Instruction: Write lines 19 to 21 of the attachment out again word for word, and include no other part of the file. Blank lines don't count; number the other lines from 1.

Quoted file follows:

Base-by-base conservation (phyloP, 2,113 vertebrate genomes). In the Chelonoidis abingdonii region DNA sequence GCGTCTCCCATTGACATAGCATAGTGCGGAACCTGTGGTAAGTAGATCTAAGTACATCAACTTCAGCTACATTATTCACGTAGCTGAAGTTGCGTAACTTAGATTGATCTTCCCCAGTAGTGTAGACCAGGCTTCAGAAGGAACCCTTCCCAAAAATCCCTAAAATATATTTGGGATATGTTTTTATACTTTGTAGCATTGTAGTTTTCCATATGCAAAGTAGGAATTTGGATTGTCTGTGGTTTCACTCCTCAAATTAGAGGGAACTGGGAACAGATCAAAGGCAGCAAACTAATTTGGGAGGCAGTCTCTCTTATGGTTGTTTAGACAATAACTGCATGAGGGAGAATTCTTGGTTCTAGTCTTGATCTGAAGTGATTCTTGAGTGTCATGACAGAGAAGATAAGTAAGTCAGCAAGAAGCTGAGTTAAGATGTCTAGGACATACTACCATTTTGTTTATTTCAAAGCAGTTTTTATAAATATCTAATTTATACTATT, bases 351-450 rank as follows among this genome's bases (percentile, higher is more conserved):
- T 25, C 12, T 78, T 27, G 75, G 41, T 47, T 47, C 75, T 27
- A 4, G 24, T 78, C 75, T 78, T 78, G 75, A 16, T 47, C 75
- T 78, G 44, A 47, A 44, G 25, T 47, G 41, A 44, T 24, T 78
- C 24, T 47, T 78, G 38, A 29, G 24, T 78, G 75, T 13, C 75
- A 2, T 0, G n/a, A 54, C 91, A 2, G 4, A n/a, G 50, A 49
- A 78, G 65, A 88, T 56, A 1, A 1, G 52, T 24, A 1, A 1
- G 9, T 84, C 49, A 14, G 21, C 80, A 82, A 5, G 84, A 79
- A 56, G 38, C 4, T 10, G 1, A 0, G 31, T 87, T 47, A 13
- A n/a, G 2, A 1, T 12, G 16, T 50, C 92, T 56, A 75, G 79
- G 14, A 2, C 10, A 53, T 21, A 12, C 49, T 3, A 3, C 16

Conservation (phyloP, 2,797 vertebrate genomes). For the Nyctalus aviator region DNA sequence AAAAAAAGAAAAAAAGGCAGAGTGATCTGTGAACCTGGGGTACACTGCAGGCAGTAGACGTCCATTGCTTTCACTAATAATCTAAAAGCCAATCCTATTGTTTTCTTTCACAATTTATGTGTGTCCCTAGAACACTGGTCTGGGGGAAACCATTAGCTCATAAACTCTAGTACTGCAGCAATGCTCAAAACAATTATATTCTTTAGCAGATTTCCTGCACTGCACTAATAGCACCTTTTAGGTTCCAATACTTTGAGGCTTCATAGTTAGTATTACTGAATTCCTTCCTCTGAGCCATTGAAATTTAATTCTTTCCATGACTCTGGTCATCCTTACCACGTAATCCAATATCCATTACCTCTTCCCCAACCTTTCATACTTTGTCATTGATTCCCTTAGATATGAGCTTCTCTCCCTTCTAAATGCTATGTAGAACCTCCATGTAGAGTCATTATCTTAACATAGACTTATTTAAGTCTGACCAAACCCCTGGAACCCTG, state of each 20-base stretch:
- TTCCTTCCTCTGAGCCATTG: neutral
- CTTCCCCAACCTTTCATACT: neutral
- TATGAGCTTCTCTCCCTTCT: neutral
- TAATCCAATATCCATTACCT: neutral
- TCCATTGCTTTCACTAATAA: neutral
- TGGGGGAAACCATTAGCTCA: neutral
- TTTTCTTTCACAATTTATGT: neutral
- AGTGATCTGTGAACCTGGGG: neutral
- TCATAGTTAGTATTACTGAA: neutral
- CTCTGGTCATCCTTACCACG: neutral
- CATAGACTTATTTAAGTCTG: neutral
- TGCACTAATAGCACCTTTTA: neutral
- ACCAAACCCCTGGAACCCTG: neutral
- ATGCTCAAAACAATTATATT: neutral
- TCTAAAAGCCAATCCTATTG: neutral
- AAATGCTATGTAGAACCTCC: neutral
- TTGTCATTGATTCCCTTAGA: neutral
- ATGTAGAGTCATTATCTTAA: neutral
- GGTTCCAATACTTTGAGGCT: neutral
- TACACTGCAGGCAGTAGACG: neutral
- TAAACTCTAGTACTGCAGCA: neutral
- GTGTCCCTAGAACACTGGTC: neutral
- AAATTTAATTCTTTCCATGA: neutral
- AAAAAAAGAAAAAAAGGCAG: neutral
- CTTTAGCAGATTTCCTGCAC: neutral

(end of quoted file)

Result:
- TTTTCTTTCACAATTTATGT: neutral
- AGTGATCTGTGAACCTGGGG: neutral
- TCATAGTTAGTATTACTGAA: neutral